> I purchased a Logitech ScanMan plus, B+W half-page scanner, and I was the envy of my classmates. This scanner worked great in Windows, if you didn't move the scanner too fast and overload the buffer. There was also a more competent DOS scanner utility, but the Windows one was just more fun.

I really enjoyed using Win3.0, and then Win3.1 with its TTF fonts. But, by then, I had moved to college and really depended on the stability of the OS. In 1994 I was using MS Word 6.0 and the stability of the whole system was simply atrocious. If I didn't habitually save my document every few minutes, I risked losing work due to lock-ups and crashes, which happened repeatedly and often. This was total CRAP! There had to be something better! I couldn't work like this -- how could anyone?

In 1995/1996 some of my fellow engineering student friends were talking about a new way -- "Lie-nuks". This new operating system that was a lot like the SunOS systems we were using in the lab. It was more stable and, even though there weren't as many applicationss available, it promised a more reliable way of getting work done. I tried Yggdrasil "plug and play" Linux in 1995, but it wasn't until 1996 that I was able to get Red Hat 4.1 (kernel 2.0.27) up and running that I completely fell in LOVE.

Since then, I've used Windows only as a necessary evil -- either for gaming or video editing (something Linux still lags in). But, for absolutely EVERY other task, I've used and enjoyed Linux (with Windowmaker, Gnome, Enlightenment, KDE; WordPerfect 8.0, WingZ, StarOffice 5.0, Liberoffice, and on and on, etc.) since 1996.

I have fond memories of Windows, sure. But, the best times I had with computing (even as I was a PC/Windows tech support guy for Packard Bell computers in the 1990's (and with the advent of Windows 95 and 98)), Linux has been the most fun, most stable, more secure, least worrisome and most productive OS in PC land for me. So, while I do certainly share in the Windows nostalgia, Micro$oft can totally SUCK IT! I lost more work and time and patience with your crappy, bloated, insecure and unstable OSes throughout the years than I care to chronicle and, while you may now be making strides to right the wrongs of the past, I will always view you with contempt and blame you for holding the home PC platform back from the more excellent potential it could have had if you had not been the dominant player. FUCK YOU.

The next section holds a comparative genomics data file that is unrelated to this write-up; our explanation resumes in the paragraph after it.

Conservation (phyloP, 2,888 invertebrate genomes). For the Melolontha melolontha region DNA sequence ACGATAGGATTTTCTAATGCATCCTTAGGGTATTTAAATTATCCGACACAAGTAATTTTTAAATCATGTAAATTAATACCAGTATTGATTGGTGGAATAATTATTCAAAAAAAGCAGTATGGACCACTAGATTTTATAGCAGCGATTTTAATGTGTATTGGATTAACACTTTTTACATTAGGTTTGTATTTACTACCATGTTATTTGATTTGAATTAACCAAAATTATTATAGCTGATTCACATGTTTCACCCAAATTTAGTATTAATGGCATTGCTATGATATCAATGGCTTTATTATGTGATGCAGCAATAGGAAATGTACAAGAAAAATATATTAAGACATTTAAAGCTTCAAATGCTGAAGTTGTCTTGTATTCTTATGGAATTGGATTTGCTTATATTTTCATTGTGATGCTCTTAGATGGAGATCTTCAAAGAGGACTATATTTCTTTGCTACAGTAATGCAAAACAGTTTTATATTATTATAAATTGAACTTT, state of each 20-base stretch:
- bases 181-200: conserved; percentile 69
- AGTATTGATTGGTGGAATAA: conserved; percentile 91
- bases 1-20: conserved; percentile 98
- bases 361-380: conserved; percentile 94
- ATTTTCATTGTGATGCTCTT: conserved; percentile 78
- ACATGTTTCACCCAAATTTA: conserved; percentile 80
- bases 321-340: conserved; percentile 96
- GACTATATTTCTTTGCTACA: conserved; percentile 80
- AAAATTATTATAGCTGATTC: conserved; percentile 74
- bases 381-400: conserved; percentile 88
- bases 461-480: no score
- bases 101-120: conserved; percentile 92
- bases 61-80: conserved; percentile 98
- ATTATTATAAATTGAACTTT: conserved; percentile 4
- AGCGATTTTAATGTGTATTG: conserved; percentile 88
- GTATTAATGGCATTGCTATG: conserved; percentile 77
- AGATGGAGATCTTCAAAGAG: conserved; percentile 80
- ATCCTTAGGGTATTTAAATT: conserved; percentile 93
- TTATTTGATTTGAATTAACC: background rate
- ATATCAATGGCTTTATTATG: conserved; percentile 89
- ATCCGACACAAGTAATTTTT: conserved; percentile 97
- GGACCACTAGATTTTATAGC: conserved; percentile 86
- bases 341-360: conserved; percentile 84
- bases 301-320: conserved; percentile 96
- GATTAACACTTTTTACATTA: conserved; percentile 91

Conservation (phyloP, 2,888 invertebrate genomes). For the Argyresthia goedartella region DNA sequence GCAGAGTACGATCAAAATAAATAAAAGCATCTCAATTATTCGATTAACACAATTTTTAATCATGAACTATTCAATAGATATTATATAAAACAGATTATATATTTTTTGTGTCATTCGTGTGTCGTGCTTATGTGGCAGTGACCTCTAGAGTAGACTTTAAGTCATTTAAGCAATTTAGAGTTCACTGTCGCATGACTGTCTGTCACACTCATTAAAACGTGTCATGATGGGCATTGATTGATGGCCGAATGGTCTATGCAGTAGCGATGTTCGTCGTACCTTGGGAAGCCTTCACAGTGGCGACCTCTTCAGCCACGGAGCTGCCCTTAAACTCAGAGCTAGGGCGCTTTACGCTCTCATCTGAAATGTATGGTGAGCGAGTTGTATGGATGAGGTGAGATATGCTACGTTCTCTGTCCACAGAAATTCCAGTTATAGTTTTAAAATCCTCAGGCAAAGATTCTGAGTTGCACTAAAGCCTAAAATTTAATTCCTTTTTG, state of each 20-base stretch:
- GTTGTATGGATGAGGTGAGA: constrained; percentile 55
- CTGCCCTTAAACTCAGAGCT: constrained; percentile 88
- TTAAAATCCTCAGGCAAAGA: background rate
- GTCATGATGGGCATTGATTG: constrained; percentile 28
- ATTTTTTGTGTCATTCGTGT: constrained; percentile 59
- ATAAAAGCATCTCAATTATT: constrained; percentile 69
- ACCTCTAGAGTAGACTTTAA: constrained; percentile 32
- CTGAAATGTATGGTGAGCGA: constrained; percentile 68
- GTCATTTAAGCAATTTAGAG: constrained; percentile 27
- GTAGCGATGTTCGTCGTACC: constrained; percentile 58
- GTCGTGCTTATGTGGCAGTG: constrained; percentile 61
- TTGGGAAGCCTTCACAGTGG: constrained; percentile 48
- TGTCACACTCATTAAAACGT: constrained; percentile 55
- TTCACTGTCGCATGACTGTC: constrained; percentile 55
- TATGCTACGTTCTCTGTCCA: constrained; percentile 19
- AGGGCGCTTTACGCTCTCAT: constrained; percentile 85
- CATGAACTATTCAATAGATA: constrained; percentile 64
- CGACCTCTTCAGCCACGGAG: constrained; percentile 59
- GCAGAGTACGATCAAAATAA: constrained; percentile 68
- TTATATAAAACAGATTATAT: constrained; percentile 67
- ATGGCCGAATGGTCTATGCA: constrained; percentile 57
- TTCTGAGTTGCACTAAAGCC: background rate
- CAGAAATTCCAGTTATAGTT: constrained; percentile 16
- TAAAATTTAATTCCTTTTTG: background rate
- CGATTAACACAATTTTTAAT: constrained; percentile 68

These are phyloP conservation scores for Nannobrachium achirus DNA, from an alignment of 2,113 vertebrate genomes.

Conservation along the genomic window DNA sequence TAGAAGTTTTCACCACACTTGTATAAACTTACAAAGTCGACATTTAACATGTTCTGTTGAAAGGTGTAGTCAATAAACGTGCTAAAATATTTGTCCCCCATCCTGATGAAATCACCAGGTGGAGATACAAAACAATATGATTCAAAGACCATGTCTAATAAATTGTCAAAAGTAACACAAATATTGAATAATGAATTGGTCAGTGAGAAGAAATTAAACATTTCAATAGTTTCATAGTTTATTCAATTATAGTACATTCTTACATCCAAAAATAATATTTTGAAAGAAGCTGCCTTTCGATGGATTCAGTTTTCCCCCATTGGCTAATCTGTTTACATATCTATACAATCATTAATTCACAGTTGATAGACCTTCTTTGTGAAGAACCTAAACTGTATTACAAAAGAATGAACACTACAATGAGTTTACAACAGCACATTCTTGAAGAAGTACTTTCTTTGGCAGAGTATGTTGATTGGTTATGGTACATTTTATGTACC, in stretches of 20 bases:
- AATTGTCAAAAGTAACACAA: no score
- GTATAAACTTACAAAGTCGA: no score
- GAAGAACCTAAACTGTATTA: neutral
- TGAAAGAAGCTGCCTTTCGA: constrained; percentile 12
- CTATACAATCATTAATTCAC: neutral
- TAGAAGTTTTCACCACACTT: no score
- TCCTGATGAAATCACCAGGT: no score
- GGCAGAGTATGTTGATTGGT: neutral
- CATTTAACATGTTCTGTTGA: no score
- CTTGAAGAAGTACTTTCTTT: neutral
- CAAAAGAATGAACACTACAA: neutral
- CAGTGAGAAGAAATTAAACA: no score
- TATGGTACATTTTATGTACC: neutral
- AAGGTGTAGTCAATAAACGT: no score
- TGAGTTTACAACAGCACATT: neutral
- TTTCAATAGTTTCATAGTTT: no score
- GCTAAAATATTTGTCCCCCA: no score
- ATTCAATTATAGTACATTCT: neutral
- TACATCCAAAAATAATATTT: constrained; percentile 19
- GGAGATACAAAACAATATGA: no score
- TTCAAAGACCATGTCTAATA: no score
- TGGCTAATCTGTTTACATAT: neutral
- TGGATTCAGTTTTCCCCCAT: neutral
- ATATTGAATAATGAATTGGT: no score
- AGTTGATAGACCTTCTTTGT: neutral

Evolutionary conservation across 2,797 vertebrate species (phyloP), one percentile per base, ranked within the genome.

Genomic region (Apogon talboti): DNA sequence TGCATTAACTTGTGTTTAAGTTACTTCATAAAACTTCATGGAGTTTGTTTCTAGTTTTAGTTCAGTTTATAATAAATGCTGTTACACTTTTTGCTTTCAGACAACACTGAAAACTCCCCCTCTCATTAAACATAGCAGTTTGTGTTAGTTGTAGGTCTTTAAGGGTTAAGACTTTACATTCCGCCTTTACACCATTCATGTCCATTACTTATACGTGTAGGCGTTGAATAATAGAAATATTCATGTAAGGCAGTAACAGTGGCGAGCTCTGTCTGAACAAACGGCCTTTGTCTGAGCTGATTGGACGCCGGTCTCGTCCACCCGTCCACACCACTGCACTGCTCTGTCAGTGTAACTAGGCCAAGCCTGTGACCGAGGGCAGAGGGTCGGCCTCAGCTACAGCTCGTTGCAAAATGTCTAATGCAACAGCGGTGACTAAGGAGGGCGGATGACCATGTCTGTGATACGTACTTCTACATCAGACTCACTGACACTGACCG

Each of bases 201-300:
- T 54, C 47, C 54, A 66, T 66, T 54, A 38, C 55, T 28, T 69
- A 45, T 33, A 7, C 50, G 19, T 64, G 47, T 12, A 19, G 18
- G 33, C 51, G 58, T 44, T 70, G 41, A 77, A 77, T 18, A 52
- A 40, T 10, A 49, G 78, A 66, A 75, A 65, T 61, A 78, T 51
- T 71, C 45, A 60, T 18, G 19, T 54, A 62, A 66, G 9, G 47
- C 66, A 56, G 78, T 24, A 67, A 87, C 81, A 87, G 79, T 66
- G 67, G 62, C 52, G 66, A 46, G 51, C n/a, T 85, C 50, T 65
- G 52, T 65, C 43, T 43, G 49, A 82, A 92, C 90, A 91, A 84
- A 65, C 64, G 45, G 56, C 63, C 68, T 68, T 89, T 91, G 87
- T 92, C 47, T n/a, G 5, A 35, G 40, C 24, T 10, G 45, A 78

Comment: Re:Funny but true (Score 1) 168

by Kjella (#49756547) Attached to: Video Games: Gateway To a Programming Career?

Well, we sure didn't get into it to write boring business applications except a few in the dotcom years who quickly moved on when it went bust. As I remember it though, there were many who just wanted to play games and only a few who wanted work with code and I don't think pushing them to play more would have brought them over. Of course you needed the opportunity, but there are a lot of games that are mod-friendly if you're so inclined. I'd sure encourage and test if tweaking a game peeks their interest, but if it doesn't I wouldn't try with more game time.

Comment: Wrong tag (Score 0) 225

by Prune (#49755503) Attached to: WSJ Crowdsources Investigation of Hillary Clinton Emails

I'm tagging this story "election2016."

How about "USAelection2016"? While Slashdot has always been somewhat US-centric (or, really, North America-centric), the level of unapologetic chauvinism here has gotten worse over the years. This site has a significant non-US user base and readership, and a lot of articles posted regarding international situations (UK government spying, EU IP laws, etc.). US posters and editors ought to maintain at least an iota of respect for the rest of the world, or risk alienating a good chunk of Slashdot's audience.

Comment: Re:There are quite a few haters on this thread but (Score 1) 214

Further, if this was in existence a few decades ago, perhaps we would have nipped Scientology in the bud before it landed in the UK.

If it were in existence ~1400 years ago, perhaps we would have nipped Islam in the bud.

If it were in existence ~2000 years ago, perhaps we would have nipped Christianity in the bud.

And I wonder how many readers agreed with my first line, then threw a shit-fit when they got to my second line.